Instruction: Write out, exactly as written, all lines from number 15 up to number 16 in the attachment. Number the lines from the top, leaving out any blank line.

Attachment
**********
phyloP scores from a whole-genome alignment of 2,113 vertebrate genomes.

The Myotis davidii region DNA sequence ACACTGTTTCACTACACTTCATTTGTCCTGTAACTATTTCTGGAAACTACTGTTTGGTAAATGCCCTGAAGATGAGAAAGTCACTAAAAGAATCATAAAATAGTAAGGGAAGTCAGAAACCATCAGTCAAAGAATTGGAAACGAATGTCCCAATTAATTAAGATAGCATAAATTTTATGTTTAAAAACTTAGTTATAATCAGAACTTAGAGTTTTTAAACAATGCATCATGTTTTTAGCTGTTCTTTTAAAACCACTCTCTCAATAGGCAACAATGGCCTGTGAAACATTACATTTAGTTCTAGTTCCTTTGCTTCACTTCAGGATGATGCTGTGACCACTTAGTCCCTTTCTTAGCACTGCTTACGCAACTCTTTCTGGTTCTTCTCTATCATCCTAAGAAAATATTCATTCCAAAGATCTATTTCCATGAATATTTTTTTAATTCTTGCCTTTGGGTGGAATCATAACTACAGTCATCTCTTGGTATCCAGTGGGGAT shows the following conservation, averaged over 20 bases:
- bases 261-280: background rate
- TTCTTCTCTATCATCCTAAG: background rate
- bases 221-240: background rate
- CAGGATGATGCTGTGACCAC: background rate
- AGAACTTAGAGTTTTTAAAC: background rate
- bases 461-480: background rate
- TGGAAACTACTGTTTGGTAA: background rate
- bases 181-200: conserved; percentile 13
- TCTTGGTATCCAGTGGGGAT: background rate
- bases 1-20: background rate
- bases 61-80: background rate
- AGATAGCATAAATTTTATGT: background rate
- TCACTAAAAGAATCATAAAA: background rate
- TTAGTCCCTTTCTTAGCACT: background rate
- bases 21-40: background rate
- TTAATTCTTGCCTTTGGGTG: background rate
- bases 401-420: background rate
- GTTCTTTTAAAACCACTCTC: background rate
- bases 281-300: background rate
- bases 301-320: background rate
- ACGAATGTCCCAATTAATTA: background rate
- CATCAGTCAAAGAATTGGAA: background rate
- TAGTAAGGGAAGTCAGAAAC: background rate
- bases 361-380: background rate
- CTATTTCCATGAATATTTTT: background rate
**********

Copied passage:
- TCACTAAAAGAATCATAAAA: background rate
- TTAGTCCCTTTCTTAGCACT: background rate